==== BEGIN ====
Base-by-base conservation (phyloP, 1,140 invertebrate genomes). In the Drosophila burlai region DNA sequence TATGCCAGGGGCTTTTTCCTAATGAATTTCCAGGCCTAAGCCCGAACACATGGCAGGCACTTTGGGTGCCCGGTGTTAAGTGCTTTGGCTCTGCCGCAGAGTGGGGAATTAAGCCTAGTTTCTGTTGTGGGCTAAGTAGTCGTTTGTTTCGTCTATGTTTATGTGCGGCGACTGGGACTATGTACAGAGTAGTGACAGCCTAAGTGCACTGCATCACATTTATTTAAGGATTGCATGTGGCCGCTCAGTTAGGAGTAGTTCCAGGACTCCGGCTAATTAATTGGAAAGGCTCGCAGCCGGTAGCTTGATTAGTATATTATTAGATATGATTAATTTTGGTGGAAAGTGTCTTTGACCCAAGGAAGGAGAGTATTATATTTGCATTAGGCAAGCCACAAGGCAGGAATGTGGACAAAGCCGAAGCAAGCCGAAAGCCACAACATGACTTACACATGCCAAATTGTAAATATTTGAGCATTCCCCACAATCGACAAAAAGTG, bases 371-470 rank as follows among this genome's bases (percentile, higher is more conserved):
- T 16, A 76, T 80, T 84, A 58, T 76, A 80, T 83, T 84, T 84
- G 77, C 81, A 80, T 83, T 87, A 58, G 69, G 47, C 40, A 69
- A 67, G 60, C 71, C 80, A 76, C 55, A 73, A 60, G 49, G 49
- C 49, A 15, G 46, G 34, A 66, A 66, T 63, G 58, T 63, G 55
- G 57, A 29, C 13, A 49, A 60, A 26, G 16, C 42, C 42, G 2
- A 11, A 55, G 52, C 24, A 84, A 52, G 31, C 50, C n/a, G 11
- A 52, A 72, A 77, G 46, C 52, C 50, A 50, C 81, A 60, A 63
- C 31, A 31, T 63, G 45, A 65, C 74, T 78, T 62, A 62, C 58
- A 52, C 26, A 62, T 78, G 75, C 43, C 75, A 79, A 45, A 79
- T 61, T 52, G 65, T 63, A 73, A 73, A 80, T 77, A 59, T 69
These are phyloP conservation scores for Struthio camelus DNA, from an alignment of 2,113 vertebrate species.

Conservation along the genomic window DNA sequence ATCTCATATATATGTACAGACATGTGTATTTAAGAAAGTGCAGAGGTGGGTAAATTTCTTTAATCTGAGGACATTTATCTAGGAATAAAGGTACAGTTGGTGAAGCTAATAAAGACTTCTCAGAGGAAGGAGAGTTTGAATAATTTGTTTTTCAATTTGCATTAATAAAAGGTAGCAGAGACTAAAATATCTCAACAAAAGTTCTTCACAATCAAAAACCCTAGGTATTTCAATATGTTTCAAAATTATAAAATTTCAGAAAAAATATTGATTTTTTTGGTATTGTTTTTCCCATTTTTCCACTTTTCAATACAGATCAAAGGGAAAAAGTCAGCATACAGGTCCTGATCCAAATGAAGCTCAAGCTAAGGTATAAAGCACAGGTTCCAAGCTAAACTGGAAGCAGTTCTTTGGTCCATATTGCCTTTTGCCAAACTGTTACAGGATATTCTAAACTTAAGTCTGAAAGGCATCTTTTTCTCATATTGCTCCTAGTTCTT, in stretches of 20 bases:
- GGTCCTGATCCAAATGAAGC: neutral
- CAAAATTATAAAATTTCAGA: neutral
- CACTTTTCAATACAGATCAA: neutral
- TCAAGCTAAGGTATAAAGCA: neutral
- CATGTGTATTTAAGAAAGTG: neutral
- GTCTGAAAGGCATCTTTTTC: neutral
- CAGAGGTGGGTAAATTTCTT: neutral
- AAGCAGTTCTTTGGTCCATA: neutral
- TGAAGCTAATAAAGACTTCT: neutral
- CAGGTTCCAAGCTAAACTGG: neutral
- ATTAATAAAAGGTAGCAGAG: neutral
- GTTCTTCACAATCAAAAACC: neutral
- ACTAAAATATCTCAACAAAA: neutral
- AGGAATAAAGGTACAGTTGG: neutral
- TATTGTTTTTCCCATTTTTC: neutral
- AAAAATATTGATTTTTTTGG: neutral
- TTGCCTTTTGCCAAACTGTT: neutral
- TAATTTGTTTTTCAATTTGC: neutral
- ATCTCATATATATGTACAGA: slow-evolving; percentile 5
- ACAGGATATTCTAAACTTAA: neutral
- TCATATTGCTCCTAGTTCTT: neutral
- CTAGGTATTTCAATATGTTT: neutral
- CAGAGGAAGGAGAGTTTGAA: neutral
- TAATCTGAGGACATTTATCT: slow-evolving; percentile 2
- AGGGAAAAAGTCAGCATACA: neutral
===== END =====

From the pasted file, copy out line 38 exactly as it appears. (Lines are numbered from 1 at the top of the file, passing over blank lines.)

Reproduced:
- AGGGAAAAAGTCAGCATACA: neutral